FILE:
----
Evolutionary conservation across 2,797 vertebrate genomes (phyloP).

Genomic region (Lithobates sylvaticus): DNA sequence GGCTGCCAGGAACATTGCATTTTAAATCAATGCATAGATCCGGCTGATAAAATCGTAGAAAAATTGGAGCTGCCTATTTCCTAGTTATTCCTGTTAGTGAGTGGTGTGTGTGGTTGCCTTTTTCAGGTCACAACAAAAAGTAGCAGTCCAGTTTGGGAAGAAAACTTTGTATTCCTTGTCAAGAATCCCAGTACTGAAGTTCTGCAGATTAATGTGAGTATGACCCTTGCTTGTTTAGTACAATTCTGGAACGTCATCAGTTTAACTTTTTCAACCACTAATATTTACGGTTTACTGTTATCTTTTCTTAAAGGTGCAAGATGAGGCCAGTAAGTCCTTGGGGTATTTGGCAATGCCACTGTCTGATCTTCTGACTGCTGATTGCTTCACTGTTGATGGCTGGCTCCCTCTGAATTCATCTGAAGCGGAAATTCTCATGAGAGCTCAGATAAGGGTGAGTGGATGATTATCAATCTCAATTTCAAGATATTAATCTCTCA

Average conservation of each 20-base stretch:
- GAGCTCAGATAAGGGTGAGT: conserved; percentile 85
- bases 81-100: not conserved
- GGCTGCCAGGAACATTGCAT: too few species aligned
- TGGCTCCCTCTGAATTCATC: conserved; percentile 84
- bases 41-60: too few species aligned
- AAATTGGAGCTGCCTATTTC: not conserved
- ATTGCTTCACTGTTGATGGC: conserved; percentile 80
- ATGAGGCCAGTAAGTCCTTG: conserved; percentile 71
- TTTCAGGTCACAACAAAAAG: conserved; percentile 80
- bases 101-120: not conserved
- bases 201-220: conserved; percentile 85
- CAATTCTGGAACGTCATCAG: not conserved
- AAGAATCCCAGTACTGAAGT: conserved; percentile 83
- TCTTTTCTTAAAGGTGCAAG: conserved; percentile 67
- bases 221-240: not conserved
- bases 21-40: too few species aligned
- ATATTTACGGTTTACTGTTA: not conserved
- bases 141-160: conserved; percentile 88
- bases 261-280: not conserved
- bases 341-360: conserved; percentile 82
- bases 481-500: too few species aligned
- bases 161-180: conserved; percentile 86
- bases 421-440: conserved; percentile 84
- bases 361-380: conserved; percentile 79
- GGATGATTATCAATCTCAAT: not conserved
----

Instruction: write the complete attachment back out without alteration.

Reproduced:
Evolutionary conservation across 2,797 vertebrate genomes (phyloP).

Genomic region (Lithobates sylvaticus): DNA sequence GGCTGCCAGGAACATTGCATTTTAAATCAATGCATAGATCCGGCTGATAAAATCGTAGAAAAATTGGAGCTGCCTATTTCCTAGTTATTCCTGTTAGTGAGTGGTGTGTGTGGTTGCCTTTTTCAGGTCACAACAAAAAGTAGCAGTCCAGTTTGGGAAGAAAACTTTGTATTCCTTGTCAAGAATCCCAGTACTGAAGTTCTGCAGATTAATGTGAGTATGACCCTTGCTTGTTTAGTACAATTCTGGAACGTCATCAGTTTAACTTTTTCAACCACTAATATTTACGGTTTACTGTTATCTTTTCTTAAAGGTGCAAGATGAGGCCAGTAAGTCCTTGGGGTATTTGGCAATGCCACTGTCTGATCTTCTGACTGCTGATTGCTTCACTGTTGATGGCTGGCTCCCTCTGAATTCATCTGAAGCGGAAATTCTCATGAGAGCTCAGATAAGGGTGAGTGGATGATTATCAATCTCAATTTCAAGATATTAATCTCTCA

Average conservation of each 20-base stretch:
- GAGCTCAGATAAGGGTGAGT: conserved; percentile 85
- bases 81-100: not conserved
- GGCTGCCAGGAACATTGCAT: too few species aligned
- TGGCTCCCTCTGAATTCATC: conserved; percentile 84
- bases 41-60: too few species aligned
- AAATTGGAGCTGCCTATTTC: not conserved
- ATTGCTTCACTGTTGATGGC: conserved; percentile 80
- ATGAGGCCAGTAAGTCCTTG: conserved; percentile 71
- TTTCAGGTCACAACAAAAAG: conserved; percentile 80
- bases 101-120: not conserved
- bases 201-220: conserved; percentile 85
- CAATTCTGGAACGTCATCAG: not conserved
- AAGAATCCCAGTACTGAAGT: conserved; percentile 83
- TCTTTTCTTAAAGGTGCAAG: conserved; percentile 67
- bases 221-240: not conserved
- bases 21-40: too few species aligned
- ATATTTACGGTTTACTGTTA: not conserved
- bases 141-160: conserved; percentile 88
- bases 261-280: not conserved
- bases 341-360: conserved; percentile 82
- bases 481-500: too few species aligned
- bases 161-180: conserved; percentile 86
- bases 421-440: conserved; percentile 84
- bases 361-380: conserved; percentile 79
- GGATGATTATCAATCTCAAT: not conserved